Teen Who Fell to His Death from Florida Amusement Park Ride Died of Blunt Force Trauma: Autopsy
Tyre Sampson, the 14-year-old Missouri boy who fell from the FreeFall ride at ICON Park in Orlando in March, reportedly died from blunt force trauma, according to his autopsy report.
The autopsy revealed that Sampson suffered extensive injuries, including a fractured jaw, a broken arm, a broken leg and fractures of a number of ribs, per local outlet WESH2.
The Orange County Medical Examiner ruled Sampson’s manner of death an accident, per FOX35 and ABC News.
PEOPLE has reached out to the Orange County Medical Examiner but did not immediately hear back.
“The report confirms the difficult reality that this was an unnecessary, horrific trauma, that he died from blunt force trauma and the impact and the severity in nature of his injuries is absolutely catastrophic and devastating,” an attorney for Sampson’s family tells PEOPLE.
“The report also confirms that he was 74 inches tall and he weighed 383 pounds — and 383 pounds is 97 pounds higher than what the maximum requirements were for this ride,” they continued. “So if the ride would have implemented their own safety requirements, not allowing anyone more than 286 pounds to ride this dangerous ride, Tyre would’ve never been on the ride, he would be with us here today, he would be attending his 8th grade graduation, which was just a week ago, and that’s not the reality that we live in.”
“Tyre was a sweet, compliant, respectful honor roll student. If anyone in charge had stopped him and told him he could not ride, for whatever reason, weight included, he would have smiled and said ‘OK, no problem,’ ” an attorney representing the teen’s father, Yarnell Sampson, tells PEOPLE in a statement.
“The loss of Tyre Sampson was a tragic accident. We continue to communicate and cooperate with representatives of Tyre’s family, as well as the Department of Agriculture,” Trevor Arnold, GrayRobinson P.A., attorney for Orlando Slingshot, tells PEOPLE. “We are devoted to working with our lawmakers in making lasting safety changes in the amusement park industry.”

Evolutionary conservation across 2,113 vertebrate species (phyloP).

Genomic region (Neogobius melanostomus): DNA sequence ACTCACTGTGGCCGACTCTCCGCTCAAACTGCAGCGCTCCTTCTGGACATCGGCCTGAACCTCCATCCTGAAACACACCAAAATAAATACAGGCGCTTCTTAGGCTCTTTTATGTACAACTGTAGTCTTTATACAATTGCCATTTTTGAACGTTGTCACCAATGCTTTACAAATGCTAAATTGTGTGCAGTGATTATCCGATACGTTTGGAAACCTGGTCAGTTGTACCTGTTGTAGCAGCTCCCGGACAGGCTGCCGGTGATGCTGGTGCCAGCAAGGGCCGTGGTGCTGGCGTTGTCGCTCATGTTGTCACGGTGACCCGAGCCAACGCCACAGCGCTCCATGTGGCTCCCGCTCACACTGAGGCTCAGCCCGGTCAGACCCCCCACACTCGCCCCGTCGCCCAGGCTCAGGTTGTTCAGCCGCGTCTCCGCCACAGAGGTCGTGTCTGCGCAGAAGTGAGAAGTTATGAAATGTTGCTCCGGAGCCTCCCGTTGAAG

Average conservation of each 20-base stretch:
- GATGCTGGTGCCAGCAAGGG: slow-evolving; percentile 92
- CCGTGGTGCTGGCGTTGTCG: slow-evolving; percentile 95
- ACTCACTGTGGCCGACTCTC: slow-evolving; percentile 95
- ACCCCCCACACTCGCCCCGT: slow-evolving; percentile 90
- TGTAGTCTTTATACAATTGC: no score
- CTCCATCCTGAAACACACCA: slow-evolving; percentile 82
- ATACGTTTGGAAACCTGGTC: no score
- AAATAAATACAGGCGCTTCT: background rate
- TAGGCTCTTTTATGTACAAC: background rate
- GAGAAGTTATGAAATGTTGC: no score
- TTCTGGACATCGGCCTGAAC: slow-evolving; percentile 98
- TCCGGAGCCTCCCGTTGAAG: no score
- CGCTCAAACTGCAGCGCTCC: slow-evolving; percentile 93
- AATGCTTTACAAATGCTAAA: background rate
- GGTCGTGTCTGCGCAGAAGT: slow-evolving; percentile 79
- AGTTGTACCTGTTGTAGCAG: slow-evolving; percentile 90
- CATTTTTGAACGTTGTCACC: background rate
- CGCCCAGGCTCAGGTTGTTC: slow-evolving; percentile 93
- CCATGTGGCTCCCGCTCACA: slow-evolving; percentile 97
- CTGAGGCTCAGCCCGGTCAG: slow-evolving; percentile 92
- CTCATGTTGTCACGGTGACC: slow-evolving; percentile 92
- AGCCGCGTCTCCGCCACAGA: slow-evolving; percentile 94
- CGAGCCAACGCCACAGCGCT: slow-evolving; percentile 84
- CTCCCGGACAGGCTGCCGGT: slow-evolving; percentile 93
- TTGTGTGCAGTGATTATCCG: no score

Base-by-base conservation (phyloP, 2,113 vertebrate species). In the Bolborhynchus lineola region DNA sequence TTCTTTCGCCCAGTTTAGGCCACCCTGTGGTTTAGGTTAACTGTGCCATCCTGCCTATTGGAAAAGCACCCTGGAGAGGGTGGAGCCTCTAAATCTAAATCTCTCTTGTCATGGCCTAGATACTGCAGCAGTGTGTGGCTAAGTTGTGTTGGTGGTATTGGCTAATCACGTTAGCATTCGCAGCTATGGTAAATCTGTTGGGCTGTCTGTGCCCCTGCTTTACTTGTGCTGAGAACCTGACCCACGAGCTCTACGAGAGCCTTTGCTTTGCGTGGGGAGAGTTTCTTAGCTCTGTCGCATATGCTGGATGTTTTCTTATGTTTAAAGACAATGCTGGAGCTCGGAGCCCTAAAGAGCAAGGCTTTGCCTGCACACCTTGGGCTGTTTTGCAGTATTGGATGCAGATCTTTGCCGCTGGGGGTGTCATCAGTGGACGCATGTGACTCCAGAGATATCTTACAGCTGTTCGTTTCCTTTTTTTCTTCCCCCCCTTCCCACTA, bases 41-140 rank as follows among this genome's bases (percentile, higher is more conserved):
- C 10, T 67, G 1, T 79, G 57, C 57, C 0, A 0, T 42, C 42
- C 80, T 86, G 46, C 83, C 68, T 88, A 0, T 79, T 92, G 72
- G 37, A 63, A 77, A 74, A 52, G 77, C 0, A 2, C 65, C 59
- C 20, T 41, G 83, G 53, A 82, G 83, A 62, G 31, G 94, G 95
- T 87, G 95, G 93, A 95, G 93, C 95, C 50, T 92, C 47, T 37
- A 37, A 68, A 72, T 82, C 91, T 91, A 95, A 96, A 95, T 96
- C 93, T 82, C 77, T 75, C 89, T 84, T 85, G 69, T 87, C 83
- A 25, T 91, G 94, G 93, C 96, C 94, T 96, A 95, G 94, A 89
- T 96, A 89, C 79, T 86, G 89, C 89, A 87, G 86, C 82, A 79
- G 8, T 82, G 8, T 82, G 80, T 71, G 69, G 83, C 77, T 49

Sampson was visiting the park with another family in March when he tragically fell to his death.
A report finalized by Quest Engineering and Failure Analysis “confirmed our department’s finding that the operator of the Orlando drop tower made manual adjustments to the ride, resulting in it being unsafe,” Florida Department of Agriculture and Consumer Services Commissioner Nikki Fried said in a press conference in April.
“The report confirms manual adjustments had been made to the sensor for the seat in question to allow the harness restraint opening to be almost double that of the normal restraint opening range,” Fried continued. “These mis-adjustments allowed the safety lights to illuminate, improperly satisfying the ride’s electronic safety mechanisms, which allowed the ride to operate, even though Mr. Sampson was not properly secured in the seat.”
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